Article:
Excerpted from the trip's "Upcoming Event" item on the FOSA web site...

Plimoth Plantation offers personal encounters with history built on thorough research about the Wampanoag People and the Colonial English community in the 1600s. As we travel to Plymouth from UConn, CT State Archaeologist Brian Jones will discuss recent finds relating to 17th century life in Connecticut. When we arrive, we'll explore how the plantation's permanent exhibits tell the complex and interwoven stories of two distinct cultures - English and Native. Exhibits at the plantation includes the English Village, the Wampanoag Homesite, the Hornblower Visitor Center, the Craft Center, and the Maxwell and Nye Barns.

Note:As part of this trip, Dr. Jones will be providing background on 17th century life in Connecticut in part based on the 2016 excavations of the Hollister and Mason sites in which many FOSA volunteers participated or expressed interest. This will also be an excellent precursor to the 2017 excavation schedule which includes plans to continued work at the Hollister and Mason sites and the new excavation of a potential 17th site in Windsor.

For lunch we will learn 17th-century table manners at the "Eat Like a Pilgrim" activity where we will don napkins, eat without a fork, and discover how Myles Standish ate his porridge. The typical menu usually includes turkey, stewed pompion, indian pudding, cucumber sallet, chargers of cheese and fruit, cheate bread, and apple cider. A Plimoth Plantation Culinary Historian will be on hand providing commentary and interpretation of the meal.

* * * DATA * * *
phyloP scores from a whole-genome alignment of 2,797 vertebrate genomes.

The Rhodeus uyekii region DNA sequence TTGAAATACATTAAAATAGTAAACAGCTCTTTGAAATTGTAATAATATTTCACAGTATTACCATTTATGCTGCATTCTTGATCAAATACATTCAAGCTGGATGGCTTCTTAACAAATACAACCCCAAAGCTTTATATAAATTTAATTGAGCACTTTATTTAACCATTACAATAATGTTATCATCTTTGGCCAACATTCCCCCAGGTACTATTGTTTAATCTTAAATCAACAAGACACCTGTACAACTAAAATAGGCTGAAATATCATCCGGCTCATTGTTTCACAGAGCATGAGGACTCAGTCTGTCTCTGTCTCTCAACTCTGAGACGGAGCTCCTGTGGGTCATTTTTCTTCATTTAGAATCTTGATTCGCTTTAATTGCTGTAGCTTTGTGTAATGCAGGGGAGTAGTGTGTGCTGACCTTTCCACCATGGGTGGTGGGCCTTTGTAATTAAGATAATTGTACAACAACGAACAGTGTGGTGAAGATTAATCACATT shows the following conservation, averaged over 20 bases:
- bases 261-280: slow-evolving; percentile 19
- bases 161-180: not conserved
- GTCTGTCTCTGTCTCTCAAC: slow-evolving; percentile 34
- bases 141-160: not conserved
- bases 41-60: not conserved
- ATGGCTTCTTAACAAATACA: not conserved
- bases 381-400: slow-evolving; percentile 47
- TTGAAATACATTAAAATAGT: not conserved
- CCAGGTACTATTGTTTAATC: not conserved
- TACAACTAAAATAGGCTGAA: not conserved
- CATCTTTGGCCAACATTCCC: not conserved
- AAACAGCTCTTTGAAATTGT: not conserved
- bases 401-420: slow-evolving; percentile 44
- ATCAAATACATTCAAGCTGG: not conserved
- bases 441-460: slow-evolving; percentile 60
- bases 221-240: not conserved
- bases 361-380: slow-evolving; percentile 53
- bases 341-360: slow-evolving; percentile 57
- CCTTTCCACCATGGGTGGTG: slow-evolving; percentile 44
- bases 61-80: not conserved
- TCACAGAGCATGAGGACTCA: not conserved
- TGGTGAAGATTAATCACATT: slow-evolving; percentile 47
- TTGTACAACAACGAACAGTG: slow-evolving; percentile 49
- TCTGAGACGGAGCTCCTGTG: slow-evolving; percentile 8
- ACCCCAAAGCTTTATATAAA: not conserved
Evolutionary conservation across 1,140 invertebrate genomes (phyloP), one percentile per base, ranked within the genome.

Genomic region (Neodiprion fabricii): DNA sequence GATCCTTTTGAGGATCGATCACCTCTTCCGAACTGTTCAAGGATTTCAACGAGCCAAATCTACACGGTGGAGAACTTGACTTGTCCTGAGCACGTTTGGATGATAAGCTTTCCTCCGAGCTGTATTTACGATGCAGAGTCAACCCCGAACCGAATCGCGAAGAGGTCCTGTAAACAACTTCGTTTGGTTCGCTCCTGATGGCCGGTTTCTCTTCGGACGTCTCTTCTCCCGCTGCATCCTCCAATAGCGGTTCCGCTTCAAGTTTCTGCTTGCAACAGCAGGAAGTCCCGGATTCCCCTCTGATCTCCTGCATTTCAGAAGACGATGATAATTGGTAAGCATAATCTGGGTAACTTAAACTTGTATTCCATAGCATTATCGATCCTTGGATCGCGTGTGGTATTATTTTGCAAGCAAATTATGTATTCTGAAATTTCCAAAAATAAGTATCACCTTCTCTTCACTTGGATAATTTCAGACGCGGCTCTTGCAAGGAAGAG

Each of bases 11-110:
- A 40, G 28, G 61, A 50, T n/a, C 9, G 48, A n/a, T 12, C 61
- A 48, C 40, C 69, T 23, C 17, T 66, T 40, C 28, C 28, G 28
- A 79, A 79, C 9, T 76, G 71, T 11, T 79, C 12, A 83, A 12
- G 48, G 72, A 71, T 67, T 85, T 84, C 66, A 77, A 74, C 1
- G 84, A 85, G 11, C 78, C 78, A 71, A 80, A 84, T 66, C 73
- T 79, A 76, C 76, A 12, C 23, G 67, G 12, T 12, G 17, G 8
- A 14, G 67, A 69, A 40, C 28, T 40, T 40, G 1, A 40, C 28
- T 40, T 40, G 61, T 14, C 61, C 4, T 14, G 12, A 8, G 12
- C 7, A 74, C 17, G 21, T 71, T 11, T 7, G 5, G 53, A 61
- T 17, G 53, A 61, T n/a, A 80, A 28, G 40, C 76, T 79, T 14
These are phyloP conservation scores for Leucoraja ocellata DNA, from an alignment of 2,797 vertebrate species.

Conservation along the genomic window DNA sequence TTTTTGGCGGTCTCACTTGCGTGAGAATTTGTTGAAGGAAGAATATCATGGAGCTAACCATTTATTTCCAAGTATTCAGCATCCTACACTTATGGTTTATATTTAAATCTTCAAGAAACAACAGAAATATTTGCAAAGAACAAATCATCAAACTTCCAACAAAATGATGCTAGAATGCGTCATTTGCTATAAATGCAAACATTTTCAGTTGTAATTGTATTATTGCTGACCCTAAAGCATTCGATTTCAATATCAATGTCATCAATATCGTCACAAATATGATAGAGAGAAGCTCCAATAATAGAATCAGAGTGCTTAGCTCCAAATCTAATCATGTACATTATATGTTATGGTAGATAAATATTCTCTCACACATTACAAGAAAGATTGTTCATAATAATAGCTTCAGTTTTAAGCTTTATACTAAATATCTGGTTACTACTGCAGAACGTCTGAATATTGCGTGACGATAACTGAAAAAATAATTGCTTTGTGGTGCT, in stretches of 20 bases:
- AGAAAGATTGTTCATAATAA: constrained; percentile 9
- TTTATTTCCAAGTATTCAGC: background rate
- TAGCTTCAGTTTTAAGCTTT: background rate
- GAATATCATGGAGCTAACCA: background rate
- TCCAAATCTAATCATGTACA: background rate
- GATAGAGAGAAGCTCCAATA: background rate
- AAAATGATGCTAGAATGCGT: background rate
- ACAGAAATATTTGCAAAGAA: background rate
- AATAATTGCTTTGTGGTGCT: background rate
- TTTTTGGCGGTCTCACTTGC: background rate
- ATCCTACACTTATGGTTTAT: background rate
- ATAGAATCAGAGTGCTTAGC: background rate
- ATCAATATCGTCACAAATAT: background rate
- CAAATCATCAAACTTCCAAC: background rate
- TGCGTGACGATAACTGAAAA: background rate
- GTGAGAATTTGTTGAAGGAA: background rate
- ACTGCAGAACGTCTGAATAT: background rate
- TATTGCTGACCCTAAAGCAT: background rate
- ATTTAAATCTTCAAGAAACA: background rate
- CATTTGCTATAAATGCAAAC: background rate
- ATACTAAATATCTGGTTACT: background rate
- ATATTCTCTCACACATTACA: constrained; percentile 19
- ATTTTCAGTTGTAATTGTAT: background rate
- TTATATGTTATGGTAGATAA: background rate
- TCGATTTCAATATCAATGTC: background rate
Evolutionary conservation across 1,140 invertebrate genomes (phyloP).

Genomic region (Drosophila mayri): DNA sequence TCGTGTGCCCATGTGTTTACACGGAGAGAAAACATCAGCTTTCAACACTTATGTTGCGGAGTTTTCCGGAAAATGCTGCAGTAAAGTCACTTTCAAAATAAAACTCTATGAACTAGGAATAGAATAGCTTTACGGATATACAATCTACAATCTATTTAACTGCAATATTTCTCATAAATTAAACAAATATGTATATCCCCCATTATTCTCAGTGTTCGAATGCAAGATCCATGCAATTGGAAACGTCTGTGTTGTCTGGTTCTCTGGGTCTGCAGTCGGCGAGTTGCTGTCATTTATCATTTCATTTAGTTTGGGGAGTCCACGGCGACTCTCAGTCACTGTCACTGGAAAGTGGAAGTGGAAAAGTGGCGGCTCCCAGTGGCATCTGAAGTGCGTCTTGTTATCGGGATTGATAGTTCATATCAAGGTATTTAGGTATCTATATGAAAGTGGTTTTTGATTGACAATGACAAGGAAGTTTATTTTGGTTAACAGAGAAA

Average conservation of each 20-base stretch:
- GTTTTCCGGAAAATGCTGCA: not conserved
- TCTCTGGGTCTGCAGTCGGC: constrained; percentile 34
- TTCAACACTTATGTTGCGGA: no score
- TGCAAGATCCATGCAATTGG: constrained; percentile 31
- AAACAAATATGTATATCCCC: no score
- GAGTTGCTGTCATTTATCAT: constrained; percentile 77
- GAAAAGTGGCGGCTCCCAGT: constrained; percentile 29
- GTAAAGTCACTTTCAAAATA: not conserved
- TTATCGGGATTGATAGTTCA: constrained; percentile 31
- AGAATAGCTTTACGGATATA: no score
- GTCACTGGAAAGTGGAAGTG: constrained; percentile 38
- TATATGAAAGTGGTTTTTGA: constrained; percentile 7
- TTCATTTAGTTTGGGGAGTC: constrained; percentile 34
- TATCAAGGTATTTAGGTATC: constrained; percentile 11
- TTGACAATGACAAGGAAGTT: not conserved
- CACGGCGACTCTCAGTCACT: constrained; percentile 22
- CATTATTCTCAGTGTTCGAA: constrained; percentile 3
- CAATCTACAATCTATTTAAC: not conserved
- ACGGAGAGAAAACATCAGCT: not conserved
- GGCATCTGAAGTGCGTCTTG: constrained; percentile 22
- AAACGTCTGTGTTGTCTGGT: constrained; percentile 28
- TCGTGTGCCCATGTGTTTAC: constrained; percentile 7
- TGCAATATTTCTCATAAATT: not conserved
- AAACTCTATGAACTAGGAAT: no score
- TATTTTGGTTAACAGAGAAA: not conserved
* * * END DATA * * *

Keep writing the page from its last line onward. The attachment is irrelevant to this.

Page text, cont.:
After lunch we will get back on the bus and travel to Plymouth's historic waterfront. There you can explore Leyden Street, Cole's Hill, Brewster Gardens, Town Square, and see Plymouth Rock.

For a preview, visit the Plymouth Plantation website at www.plimoth.org.

Click anywhere in the group of image icons, so you can either access the pictures and walk through them individually, or view them automatically via a slide-show.

Except as noted, all pictures by Cynthia Redman.